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Maiysha

This Much Is True

(Eusonia; US: 26 Aug 2008; UK: Available as import)

Review [16.Nov.2008]

60


I’ve been waiting to completely surrender myself to a new artist, an artist who is just getting started, yet is so obviously equipped with a singular talent to ride out the unpredictable course of styles, trends, and popular opinion.  Maiysha is that artist. This Much Is True, her debut, socks you with 13 tracks of undiluted soul. Producer Scott Jacoby surrounds her with nothing less than note-perfect production, allowing a bit of rawness to seep through in all the right places. Her phrasing is direct and inspired. Check out “Chase”, where she mercilessly taunts a suitor and brings you along for the ride or “Orbit”, where she makes an astronomical term sound seductive. Maiysha shows aspiring celeb-utantes for what they are on “Celebrity” and “Gods” while “Hold Me” finds her emotionally naked and unafraid to let listeners in on her private yearning for intimacy.  There’s only one thing to do with This Much Is True—savor the surrender. Christian John Wikane


 

 



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Harvey Milk

Life…The Best Game in Town

(Hydra Head; US: 3 Jun 2008; UK: 30 Jun 2008)

Review [1.Sep.2008]

59


“Woke up, got out of bed, put a pistol to my head.” Harvey Milk’s savage paraphrasing of the Beatles at the conclusion of the astonishing “Death Goes to the Winner” sums up the grim mood of the Athens, Georgia band’s fifth album perfectly. The darker side of human emotions has always gone hand in hand with heavy music, but not since Eyehategod’s 1996 album Dopesick has a record blended some truly harrowing lyrical content with the kind of thick, dense, monolithic sludge that could only come from the American South. The ironically titled Life… the Best Game in Town might at times lumber along with a heaviness that would make the Melvins envious, but there’s actually a lot of ingenuity in the ten songs, which run the gamut from hardcore punk, to heavy blues, to swaggering Southern rock, making for a listen that’s as bracing as it is grim. Adrien Begrand


 

 



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Coldplay

Viva la Vida or Death and All His Friends

(Parlophone; US: 17 Jun 2008; UK: 12 Jun 2008)

Review [15.Jun.2008]

58


Four albums in, and Coldplay finally gets it right. They needed Brian Eno in the role of sonic guide and steely-eyed editor to do it, focusing their universalist ambitions into Impressionist watercolors of modern global empathy. Where previously they might have extrapolated a good concept or two into a bloated stadium ballad of unchecked ostentation, on Viva La Vida, those concepts finally get the stage to themselves. Song fragments are arranged like triptychs, and complete songs juxtapose evocatively with others on the same track. The renewed artful focus works wonders on Chris Martin, who delivers both his most effective vocal performances and his least clumsy lyrics to date. A uniformly strong record, Viva La Vida spikes to greatness with “Lovers in Japan” (the giant leap forward from “Clocks” that we’ve been waiting six years for) and the shimmering “Strawberry Swing”. But the record will forever be remembered for its monster hit title track, which finds Martin channeling his habit for epic self-deprecation into an affecting lament on the transitory nature of power and glory. Ross Langager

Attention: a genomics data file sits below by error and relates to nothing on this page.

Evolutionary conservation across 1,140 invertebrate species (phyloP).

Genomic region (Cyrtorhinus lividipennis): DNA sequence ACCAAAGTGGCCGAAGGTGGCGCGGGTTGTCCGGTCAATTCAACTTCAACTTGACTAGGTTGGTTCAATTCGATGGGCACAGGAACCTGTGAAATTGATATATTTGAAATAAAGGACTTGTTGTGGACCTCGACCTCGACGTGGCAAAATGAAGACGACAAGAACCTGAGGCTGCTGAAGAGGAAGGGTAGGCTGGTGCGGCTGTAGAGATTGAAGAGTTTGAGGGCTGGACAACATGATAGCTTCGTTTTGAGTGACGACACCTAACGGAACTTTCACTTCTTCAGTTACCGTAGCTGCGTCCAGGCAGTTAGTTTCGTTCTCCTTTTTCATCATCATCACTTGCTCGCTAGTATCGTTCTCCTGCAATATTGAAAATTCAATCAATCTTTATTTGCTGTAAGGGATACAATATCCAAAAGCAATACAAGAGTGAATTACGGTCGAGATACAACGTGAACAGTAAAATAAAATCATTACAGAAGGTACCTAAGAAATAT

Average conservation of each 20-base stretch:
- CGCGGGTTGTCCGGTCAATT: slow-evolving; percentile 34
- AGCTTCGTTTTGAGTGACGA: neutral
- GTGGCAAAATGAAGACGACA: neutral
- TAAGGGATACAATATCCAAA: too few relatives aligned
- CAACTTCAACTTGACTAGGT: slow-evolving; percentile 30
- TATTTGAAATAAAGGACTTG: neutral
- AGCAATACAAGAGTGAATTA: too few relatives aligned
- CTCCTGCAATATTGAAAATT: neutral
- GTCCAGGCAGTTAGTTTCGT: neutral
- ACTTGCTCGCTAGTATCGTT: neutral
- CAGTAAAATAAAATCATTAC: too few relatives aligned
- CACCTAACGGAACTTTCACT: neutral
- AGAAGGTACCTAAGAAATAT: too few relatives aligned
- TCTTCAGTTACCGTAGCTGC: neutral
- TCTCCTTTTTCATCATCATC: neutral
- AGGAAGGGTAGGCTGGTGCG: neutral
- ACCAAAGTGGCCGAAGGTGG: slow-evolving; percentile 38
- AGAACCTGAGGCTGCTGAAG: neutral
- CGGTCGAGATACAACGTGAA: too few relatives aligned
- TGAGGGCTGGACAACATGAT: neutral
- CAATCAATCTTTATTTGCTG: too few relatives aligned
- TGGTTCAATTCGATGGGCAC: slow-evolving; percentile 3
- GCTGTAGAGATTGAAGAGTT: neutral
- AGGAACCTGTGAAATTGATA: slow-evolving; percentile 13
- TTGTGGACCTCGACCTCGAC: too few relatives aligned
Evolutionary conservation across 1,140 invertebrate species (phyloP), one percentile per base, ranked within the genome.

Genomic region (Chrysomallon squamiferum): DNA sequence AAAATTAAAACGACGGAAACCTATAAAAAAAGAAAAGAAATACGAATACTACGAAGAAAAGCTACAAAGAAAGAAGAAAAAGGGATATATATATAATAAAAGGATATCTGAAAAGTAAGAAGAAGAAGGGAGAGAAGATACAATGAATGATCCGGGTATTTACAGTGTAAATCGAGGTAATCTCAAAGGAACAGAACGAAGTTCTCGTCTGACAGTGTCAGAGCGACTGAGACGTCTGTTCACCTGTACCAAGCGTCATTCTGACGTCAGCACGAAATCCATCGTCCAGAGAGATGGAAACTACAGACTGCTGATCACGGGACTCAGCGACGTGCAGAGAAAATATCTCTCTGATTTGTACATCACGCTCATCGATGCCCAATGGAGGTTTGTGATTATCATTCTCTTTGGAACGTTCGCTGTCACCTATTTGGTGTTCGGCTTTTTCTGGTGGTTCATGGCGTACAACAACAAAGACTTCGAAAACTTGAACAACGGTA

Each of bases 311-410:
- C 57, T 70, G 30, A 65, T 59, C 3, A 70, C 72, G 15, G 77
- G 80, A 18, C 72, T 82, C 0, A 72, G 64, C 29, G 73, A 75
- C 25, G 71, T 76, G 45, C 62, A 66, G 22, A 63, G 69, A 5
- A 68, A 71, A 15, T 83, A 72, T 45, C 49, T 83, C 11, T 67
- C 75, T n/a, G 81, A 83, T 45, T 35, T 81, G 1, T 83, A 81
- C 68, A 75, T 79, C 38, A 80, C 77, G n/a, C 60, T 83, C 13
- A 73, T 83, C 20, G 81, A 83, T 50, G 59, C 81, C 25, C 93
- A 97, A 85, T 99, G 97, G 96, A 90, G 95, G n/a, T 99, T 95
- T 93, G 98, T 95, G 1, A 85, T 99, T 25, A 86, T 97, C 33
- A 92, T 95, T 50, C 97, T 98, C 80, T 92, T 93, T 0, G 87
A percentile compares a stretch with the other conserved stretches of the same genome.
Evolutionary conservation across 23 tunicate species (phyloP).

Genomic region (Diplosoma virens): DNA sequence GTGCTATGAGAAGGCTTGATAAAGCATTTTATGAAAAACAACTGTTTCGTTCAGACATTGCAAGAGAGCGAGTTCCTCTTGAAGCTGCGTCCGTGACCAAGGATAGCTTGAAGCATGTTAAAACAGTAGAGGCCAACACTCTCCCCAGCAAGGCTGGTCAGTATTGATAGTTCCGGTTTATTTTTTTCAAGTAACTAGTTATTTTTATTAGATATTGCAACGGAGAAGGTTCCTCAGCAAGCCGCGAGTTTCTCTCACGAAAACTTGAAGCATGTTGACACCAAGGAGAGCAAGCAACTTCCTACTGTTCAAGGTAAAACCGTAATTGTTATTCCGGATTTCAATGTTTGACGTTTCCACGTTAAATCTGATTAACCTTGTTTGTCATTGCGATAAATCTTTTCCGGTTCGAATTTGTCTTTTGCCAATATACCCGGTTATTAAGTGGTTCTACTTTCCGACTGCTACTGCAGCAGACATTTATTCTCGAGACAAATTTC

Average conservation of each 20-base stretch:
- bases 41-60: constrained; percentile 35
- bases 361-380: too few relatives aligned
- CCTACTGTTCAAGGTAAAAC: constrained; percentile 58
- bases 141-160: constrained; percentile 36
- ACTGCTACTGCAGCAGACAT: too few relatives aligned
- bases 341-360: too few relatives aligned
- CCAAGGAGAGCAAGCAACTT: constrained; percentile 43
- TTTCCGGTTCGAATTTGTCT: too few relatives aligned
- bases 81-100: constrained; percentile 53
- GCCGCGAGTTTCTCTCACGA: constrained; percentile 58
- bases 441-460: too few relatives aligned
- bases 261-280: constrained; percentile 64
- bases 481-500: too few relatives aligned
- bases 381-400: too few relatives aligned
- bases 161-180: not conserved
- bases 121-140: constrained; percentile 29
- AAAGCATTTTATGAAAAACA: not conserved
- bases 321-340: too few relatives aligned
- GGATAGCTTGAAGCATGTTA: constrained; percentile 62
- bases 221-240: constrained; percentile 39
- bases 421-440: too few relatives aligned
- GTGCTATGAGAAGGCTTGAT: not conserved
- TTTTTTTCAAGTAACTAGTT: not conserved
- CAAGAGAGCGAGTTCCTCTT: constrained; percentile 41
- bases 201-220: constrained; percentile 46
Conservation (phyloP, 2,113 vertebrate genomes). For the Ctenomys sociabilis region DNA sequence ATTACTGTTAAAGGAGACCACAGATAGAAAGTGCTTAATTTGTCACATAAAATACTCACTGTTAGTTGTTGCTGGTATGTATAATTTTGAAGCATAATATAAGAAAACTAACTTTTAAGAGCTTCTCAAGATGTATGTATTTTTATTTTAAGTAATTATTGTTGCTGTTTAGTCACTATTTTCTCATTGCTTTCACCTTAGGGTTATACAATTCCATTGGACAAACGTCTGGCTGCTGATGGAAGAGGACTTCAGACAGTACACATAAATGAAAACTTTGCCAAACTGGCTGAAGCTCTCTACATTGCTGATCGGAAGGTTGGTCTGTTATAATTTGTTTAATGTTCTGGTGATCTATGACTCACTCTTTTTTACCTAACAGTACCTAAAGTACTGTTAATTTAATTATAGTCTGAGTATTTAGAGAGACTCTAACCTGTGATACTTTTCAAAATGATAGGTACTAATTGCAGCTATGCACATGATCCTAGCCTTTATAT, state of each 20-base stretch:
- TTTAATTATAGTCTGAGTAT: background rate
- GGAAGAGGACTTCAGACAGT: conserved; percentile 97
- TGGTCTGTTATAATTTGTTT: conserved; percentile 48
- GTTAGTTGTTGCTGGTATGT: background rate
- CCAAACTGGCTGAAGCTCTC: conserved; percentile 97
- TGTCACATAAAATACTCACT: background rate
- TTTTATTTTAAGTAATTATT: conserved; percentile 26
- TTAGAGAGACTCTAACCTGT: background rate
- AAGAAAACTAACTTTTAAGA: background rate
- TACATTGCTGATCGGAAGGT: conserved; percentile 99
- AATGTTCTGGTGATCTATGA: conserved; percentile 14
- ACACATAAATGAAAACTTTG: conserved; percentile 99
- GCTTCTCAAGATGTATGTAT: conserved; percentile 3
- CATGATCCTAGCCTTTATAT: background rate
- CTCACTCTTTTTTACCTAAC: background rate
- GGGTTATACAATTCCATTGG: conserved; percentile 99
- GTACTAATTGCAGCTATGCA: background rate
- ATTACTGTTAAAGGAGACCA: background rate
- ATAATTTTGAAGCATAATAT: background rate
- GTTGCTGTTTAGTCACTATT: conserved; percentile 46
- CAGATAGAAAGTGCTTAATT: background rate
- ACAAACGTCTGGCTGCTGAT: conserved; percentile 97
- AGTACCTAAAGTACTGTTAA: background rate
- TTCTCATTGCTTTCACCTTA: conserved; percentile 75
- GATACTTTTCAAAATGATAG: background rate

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Justin Adams and Juldeh Camara

Soul Science

(World Village; US: 17 May 2008; UK: 1 Oct 2007)

Review [10.Jul.2008]

57


Soul Science might be the first ritti/blues-rock guitar duet album in history. It’s difficult to see how a second one could surpass it. The two musicians—one British, one a Gambian immigrant to the UK—came together in a spirit of casual experimentation which turned out to be a miraculous fit. The music has a roughness that suits the characters of the instruments themselves, the dark thump of the guitar, and the high slangy zest of the ritti, a Gambian fiddle with a single string. Anyone who thinks that cultural crossovers invariably lead to one side being compromised and impoverished should listen to this. It might change their mind. Deanne Sole


 

 



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Ben Folds

Way to Normal

(Sony; US: 30 Sep 2008; UK: 29 Sep 2008)

Review [29.Sep.2008]

56


Ben Folds has always been flawed; it’s part of his appeal. Still, he’s never really put his flaws out front quite the way he does on Way to Normal, and it’s this realization behind a mask of cocky self-assuredness that makes the album listenable over, and over, and over again.  “Cologne”, at the center of the album, is really the only straightforward song on the album, and it’s utterly heartbreaking. The self-loathing is palpable throughout, as he not only faults himself, but he faults the very stereotypes that he finds himself falling into. It would all be a terrible downer if not for the execution—somehow, putting some of the best, most vibrant pop hooks he’s ever written behind all of the depression turns it into a celebration, an embracing of everything that’s wrong with all of us and the ways in which it makes us interesting. Every listen reveals a new nuance, and it’s right up there with Rockin’ the Suburbs in the fight for the best album Folds has ever put together. Mike Schiller


 

 



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Black Mountain

In the Future

(Jagjaguwar; US: 22 Jan 2008; UK: 21 Jan 2008)

Review [20.Jan.2008]

55


If you thought Black Mountain didn’t sound big enough, didn’t have enough muscle mixed with its beautiful nuance, then you are a person that cannot be pleased. Ever. Still, if you’re that person, then Black Mountain made In the Future just for you. Because it is a giant of a record. Stephen McBean’s onslaught of heavy guitar riffs is on full display throughout In the Future and, on “Stormy High” and “Tyrants”, at its tightest and most infectious. But then there is the swell of soaring keyboards all over these songs and the other-worldly keen of Amber Webber’s voice, making those songs all the bigger. Elsewhere, they take on everything from acoustic balladry (“Stay Free”), to road-dusted Americana (“Angels”), to Bowie-esque space-pop (“Wild Wind”). And these are all songs that take their time getting where they’re going. “Tyrants” starts in a fury, then cools into spacious and cold verses before breaking out into a brutal guitar attack. “Wucan” glides along for six minutes on a perfectly stoned echo of a riff.